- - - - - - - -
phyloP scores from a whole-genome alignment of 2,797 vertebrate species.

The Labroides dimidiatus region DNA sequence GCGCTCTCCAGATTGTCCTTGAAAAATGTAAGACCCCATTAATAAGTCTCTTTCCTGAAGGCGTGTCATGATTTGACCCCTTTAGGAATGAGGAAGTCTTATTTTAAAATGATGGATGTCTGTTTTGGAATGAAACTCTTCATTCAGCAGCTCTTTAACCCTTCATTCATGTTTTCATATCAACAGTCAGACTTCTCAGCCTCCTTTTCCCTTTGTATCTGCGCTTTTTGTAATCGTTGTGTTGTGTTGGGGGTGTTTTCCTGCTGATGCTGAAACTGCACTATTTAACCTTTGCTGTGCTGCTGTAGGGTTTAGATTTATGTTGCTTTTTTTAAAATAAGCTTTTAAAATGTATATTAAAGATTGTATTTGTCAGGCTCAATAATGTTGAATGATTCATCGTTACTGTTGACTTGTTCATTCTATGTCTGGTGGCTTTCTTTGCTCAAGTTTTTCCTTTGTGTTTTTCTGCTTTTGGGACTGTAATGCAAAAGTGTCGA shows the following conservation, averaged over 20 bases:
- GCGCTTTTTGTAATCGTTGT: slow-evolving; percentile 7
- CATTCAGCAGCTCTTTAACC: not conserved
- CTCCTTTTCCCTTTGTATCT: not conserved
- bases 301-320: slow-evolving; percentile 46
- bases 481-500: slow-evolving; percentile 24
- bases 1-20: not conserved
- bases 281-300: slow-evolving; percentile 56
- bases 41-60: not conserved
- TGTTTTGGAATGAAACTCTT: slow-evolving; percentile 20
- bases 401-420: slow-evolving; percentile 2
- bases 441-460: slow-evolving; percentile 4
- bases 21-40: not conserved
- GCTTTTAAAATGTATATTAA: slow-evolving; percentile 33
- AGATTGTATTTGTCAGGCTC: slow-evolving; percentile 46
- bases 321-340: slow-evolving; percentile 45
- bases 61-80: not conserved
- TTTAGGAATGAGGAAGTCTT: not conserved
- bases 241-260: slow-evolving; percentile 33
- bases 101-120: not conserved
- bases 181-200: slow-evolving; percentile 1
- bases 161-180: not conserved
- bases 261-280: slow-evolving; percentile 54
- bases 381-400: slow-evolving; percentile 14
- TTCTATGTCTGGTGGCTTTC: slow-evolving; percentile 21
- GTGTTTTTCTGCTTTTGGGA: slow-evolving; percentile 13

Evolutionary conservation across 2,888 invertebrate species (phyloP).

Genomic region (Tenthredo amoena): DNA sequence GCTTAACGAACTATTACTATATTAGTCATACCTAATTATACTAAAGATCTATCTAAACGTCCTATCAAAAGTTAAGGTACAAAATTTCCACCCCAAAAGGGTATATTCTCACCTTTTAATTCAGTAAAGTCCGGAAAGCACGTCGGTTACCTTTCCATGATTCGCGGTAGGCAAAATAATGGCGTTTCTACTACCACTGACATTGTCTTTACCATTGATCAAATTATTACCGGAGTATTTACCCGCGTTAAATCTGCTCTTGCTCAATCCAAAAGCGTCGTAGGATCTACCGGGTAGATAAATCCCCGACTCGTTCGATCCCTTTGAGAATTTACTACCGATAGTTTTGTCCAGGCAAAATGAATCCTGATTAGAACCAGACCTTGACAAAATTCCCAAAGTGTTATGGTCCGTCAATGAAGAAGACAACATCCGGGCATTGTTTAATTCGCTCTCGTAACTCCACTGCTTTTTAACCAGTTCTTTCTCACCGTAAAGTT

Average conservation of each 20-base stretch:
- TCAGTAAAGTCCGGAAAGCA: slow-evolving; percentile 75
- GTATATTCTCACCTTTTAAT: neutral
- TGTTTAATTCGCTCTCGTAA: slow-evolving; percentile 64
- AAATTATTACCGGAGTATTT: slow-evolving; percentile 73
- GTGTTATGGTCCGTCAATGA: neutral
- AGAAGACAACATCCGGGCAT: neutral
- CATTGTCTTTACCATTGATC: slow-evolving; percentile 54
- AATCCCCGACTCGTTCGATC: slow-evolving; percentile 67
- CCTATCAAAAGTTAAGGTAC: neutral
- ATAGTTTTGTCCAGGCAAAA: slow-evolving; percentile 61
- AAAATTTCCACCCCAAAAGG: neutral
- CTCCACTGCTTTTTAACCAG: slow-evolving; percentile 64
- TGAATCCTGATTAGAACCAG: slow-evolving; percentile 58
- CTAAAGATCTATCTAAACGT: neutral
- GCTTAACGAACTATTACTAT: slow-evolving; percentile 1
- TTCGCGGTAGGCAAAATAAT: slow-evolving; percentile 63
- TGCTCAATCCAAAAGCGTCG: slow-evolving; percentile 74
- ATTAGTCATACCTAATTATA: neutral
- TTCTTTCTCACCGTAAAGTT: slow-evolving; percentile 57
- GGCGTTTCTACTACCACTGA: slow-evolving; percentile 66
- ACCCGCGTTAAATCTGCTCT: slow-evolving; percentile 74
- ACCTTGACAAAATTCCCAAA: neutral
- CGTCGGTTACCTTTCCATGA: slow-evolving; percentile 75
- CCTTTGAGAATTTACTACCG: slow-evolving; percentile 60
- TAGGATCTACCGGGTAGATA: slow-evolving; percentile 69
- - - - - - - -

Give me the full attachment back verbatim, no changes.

phyloP scores from a whole-genome alignment of 2,797 vertebrate species.

The Labroides dimidiatus region DNA sequence GCGCTCTCCAGATTGTCCTTGAAAAATGTAAGACCCCATTAATAAGTCTCTTTCCTGAAGGCGTGTCATGATTTGACCCCTTTAGGAATGAGGAAGTCTTATTTTAAAATGATGGATGTCTGTTTTGGAATGAAACTCTTCATTCAGCAGCTCTTTAACCCTTCATTCATGTTTTCATATCAACAGTCAGACTTCTCAGCCTCCTTTTCCCTTTGTATCTGCGCTTTTTGTAATCGTTGTGTTGTGTTGGGGGTGTTTTCCTGCTGATGCTGAAACTGCACTATTTAACCTTTGCTGTGCTGCTGTAGGGTTTAGATTTATGTTGCTTTTTTTAAAATAAGCTTTTAAAATGTATATTAAAGATTGTATTTGTCAGGCTCAATAATGTTGAATGATTCATCGTTACTGTTGACTTGTTCATTCTATGTCTGGTGGCTTTCTTTGCTCAAGTTTTTCCTTTGTGTTTTTCTGCTTTTGGGACTGTAATGCAAAAGTGTCGA shows the following conservation, averaged over 20 bases:
- GCGCTTTTTGTAATCGTTGT: slow-evolving; percentile 7
- CATTCAGCAGCTCTTTAACC: not conserved
- CTCCTTTTCCCTTTGTATCT: not conserved
- bases 301-320: slow-evolving; percentile 46
- bases 481-500: slow-evolving; percentile 24
- bases 1-20: not conserved
- bases 281-300: slow-evolving; percentile 56
- bases 41-60: not conserved
- TGTTTTGGAATGAAACTCTT: slow-evolving; percentile 20
- bases 401-420: slow-evolving; percentile 2
- bases 441-460: slow-evolving; percentile 4
- bases 21-40: not conserved
- GCTTTTAAAATGTATATTAA: slow-evolving; percentile 33
- AGATTGTATTTGTCAGGCTC: slow-evolving; percentile 46
- bases 321-340: slow-evolving; percentile 45
- bases 61-80: not conserved
- TTTAGGAATGAGGAAGTCTT: not conserved
- bases 241-260: slow-evolving; percentile 33
- bases 101-120: not conserved
- bases 181-200: slow-evolving; percentile 1
- bases 161-180: not conserved
- bases 261-280: slow-evolving; percentile 54
- bases 381-400: slow-evolving; percentile 14
- TTCTATGTCTGGTGGCTTTC: slow-evolving; percentile 21
- GTGTTTTTCTGCTTTTGGGA: slow-evolving; percentile 13

Evolutionary conservation across 2,888 invertebrate species (phyloP).

Genomic region (Tenthredo amoena): DNA sequence GCTTAACGAACTATTACTATATTAGTCATACCTAATTATACTAAAGATCTATCTAAACGTCCTATCAAAAGTTAAGGTACAAAATTTCCACCCCAAAAGGGTATATTCTCACCTTTTAATTCAGTAAAGTCCGGAAAGCACGTCGGTTACCTTTCCATGATTCGCGGTAGGCAAAATAATGGCGTTTCTACTACCACTGACATTGTCTTTACCATTGATCAAATTATTACCGGAGTATTTACCCGCGTTAAATCTGCTCTTGCTCAATCCAAAAGCGTCGTAGGATCTACCGGGTAGATAAATCCCCGACTCGTTCGATCCCTTTGAGAATTTACTACCGATAGTTTTGTCCAGGCAAAATGAATCCTGATTAGAACCAGACCTTGACAAAATTCCCAAAGTGTTATGGTCCGTCAATGAAGAAGACAACATCCGGGCATTGTTTAATTCGCTCTCGTAACTCCACTGCTTTTTAACCAGTTCTTTCTCACCGTAAAGTT

Average conservation of each 20-base stretch:
- TCAGTAAAGTCCGGAAAGCA: slow-evolving; percentile 75
- GTATATTCTCACCTTTTAAT: neutral
- TGTTTAATTCGCTCTCGTAA: slow-evolving; percentile 64
- AAATTATTACCGGAGTATTT: slow-evolving; percentile 73
- GTGTTATGGTCCGTCAATGA: neutral
- AGAAGACAACATCCGGGCAT: neutral
- CATTGTCTTTACCATTGATC: slow-evolving; percentile 54
- AATCCCCGACTCGTTCGATC: slow-evolving; percentile 67
- CCTATCAAAAGTTAAGGTAC: neutral
- ATAGTTTTGTCCAGGCAAAA: slow-evolving; percentile 61
- AAAATTTCCACCCCAAAAGG: neutral
- CTCCACTGCTTTTTAACCAG: slow-evolving; percentile 64
- TGAATCCTGATTAGAACCAG: slow-evolving; percentile 58
- CTAAAGATCTATCTAAACGT: neutral
- GCTTAACGAACTATTACTAT: slow-evolving; percentile 1
- TTCGCGGTAGGCAAAATAAT: slow-evolving; percentile 63
- TGCTCAATCCAAAAGCGTCG: slow-evolving; percentile 74
- ATTAGTCATACCTAATTATA: neutral
- TTCTTTCTCACCGTAAAGTT: slow-evolving; percentile 57
- GGCGTTTCTACTACCACTGA: slow-evolving; percentile 66
- ACCCGCGTTAAATCTGCTCT: slow-evolving; percentile 74
- ACCTTGACAAAATTCCCAAA: neutral
- CGTCGGTTACCTTTCCATGA: slow-evolving; percentile 75
- CCTTTGAGAATTTACTACCG: slow-evolving; percentile 60
- TAGGATCTACCGGGTAGATA: slow-evolving; percentile 69